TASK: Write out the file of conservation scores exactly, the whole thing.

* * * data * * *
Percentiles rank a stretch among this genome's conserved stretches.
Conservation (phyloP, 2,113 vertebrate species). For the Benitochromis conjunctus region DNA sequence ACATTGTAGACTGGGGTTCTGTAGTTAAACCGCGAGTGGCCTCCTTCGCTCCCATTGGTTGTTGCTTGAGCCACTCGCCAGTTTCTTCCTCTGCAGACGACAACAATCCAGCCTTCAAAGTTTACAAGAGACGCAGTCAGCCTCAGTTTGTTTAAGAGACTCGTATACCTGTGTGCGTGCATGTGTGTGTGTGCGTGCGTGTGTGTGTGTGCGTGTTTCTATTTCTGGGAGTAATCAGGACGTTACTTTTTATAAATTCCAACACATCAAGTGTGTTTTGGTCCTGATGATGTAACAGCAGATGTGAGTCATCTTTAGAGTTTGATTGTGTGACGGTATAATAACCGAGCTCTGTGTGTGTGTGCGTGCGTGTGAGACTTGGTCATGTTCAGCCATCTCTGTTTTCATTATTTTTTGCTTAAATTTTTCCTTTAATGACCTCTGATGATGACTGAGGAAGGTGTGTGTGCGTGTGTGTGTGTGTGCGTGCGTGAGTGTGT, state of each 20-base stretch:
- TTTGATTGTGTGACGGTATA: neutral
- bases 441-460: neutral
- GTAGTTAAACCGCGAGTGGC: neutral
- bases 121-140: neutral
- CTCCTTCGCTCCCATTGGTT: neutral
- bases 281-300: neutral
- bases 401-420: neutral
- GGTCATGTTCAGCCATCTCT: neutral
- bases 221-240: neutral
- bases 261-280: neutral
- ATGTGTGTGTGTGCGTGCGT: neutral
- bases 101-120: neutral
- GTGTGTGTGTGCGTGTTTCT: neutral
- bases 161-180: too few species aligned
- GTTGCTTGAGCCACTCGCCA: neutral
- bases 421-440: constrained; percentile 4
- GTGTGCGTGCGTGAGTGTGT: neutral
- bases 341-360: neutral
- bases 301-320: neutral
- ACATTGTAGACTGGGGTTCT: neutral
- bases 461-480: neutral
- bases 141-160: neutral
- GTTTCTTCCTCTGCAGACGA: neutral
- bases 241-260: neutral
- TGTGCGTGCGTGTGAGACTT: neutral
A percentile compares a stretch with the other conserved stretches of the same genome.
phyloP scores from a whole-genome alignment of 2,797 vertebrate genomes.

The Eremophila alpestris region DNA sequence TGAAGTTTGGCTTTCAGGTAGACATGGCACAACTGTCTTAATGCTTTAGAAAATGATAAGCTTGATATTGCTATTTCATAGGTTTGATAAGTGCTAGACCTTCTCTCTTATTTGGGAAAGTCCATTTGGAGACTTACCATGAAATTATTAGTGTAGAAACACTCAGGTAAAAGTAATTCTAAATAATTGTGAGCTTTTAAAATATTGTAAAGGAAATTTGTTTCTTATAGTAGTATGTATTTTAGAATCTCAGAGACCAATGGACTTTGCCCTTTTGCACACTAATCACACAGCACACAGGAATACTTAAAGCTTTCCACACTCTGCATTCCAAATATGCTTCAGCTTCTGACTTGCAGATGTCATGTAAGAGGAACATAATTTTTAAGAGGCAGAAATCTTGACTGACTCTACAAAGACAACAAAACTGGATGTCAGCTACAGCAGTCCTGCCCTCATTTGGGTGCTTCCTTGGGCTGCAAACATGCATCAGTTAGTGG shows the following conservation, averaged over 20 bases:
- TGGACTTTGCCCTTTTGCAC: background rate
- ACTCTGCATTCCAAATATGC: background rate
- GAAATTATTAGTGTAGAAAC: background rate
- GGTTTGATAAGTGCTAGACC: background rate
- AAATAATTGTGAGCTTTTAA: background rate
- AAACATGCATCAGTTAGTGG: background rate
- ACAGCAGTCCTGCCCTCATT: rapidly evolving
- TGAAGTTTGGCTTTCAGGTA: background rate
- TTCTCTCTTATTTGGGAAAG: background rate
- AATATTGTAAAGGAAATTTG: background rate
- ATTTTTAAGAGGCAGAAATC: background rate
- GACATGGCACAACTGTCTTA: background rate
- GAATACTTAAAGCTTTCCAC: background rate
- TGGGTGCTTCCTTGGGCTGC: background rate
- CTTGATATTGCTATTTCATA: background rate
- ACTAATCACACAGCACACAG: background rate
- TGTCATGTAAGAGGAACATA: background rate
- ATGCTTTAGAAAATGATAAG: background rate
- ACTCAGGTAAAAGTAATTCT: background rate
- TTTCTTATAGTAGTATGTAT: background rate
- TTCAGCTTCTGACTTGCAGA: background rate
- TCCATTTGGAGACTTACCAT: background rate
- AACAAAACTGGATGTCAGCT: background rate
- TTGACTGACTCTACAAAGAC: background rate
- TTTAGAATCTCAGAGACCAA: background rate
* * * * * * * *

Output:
Percentiles rank a stretch among this genome's conserved stretches.
Conservation (phyloP, 2,113 vertebrate species). For the Benitochromis conjunctus region DNA sequence ACATTGTAGACTGGGGTTCTGTAGTTAAACCGCGAGTGGCCTCCTTCGCTCCCATTGGTTGTTGCTTGAGCCACTCGCCAGTTTCTTCCTCTGCAGACGACAACAATCCAGCCTTCAAAGTTTACAAGAGACGCAGTCAGCCTCAGTTTGTTTAAGAGACTCGTATACCTGTGTGCGTGCATGTGTGTGTGTGCGTGCGTGTGTGTGTGTGCGTGTTTCTATTTCTGGGAGTAATCAGGACGTTACTTTTTATAAATTCCAACACATCAAGTGTGTTTTGGTCCTGATGATGTAACAGCAGATGTGAGTCATCTTTAGAGTTTGATTGTGTGACGGTATAATAACCGAGCTCTGTGTGTGTGTGCGTGCGTGTGAGACTTGGTCATGTTCAGCCATCTCTGTTTTCATTATTTTTTGCTTAAATTTTTCCTTTAATGACCTCTGATGATGACTGAGGAAGGTGTGTGTGCGTGTGTGTGTGTGTGCGTGCGTGAGTGTGT, state of each 20-base stretch:
- TTTGATTGTGTGACGGTATA: neutral
- bases 441-460: neutral
- GTAGTTAAACCGCGAGTGGC: neutral
- bases 121-140: neutral
- CTCCTTCGCTCCCATTGGTT: neutral
- bases 281-300: neutral
- bases 401-420: neutral
- GGTCATGTTCAGCCATCTCT: neutral
- bases 221-240: neutral
- bases 261-280: neutral
- ATGTGTGTGTGTGCGTGCGT: neutral
- bases 101-120: neutral
- GTGTGTGTGTGCGTGTTTCT: neutral
- bases 161-180: too few species aligned
- GTTGCTTGAGCCACTCGCCA: neutral
- bases 421-440: constrained; percentile 4
- GTGTGCGTGCGTGAGTGTGT: neutral
- bases 341-360: neutral
- bases 301-320: neutral
- ACATTGTAGACTGGGGTTCT: neutral
- bases 461-480: neutral
- bases 141-160: neutral
- GTTTCTTCCTCTGCAGACGA: neutral
- bases 241-260: neutral
- TGTGCGTGCGTGTGAGACTT: neutral
A percentile compares a stretch with the other conserved stretches of the same genome.
phyloP scores from a whole-genome alignment of 2,797 vertebrate genomes.

The Eremophila alpestris region DNA sequence TGAAGTTTGGCTTTCAGGTAGACATGGCACAACTGTCTTAATGCTTTAGAAAATGATAAGCTTGATATTGCTATTTCATAGGTTTGATAAGTGCTAGACCTTCTCTCTTATTTGGGAAAGTCCATTTGGAGACTTACCATGAAATTATTAGTGTAGAAACACTCAGGTAAAAGTAATTCTAAATAATTGTGAGCTTTTAAAATATTGTAAAGGAAATTTGTTTCTTATAGTAGTATGTATTTTAGAATCTCAGAGACCAATGGACTTTGCCCTTTTGCACACTAATCACACAGCACACAGGAATACTTAAAGCTTTCCACACTCTGCATTCCAAATATGCTTCAGCTTCTGACTTGCAGATGTCATGTAAGAGGAACATAATTTTTAAGAGGCAGAAATCTTGACTGACTCTACAAAGACAACAAAACTGGATGTCAGCTACAGCAGTCCTGCCCTCATTTGGGTGCTTCCTTGGGCTGCAAACATGCATCAGTTAGTGG shows the following conservation, averaged over 20 bases:
- TGGACTTTGCCCTTTTGCAC: background rate
- ACTCTGCATTCCAAATATGC: background rate
- GAAATTATTAGTGTAGAAAC: background rate
- GGTTTGATAAGTGCTAGACC: background rate
- AAATAATTGTGAGCTTTTAA: background rate
- AAACATGCATCAGTTAGTGG: background rate
- ACAGCAGTCCTGCCCTCATT: rapidly evolving
- TGAAGTTTGGCTTTCAGGTA: background rate
- TTCTCTCTTATTTGGGAAAG: background rate
- AATATTGTAAAGGAAATTTG: background rate
- ATTTTTAAGAGGCAGAAATC: background rate
- GACATGGCACAACTGTCTTA: background rate
- GAATACTTAAAGCTTTCCAC: background rate
- TGGGTGCTTCCTTGGGCTGC: background rate
- CTTGATATTGCTATTTCATA: background rate
- ACTAATCACACAGCACACAG: background rate
- TGTCATGTAAGAGGAACATA: background rate
- ATGCTTTAGAAAATGATAAG: background rate
- ACTCAGGTAAAAGTAATTCT: background rate
- TTTCTTATAGTAGTATGTAT: background rate
- TTCAGCTTCTGACTTGCAGA: background rate
- TCCATTTGGAGACTTACCAT: background rate
- AACAAAACTGGATGTCAGCT: background rate
- TTGACTGACTCTACAAAGAC: background rate
- TTTAGAATCTCAGAGACCAA: background rate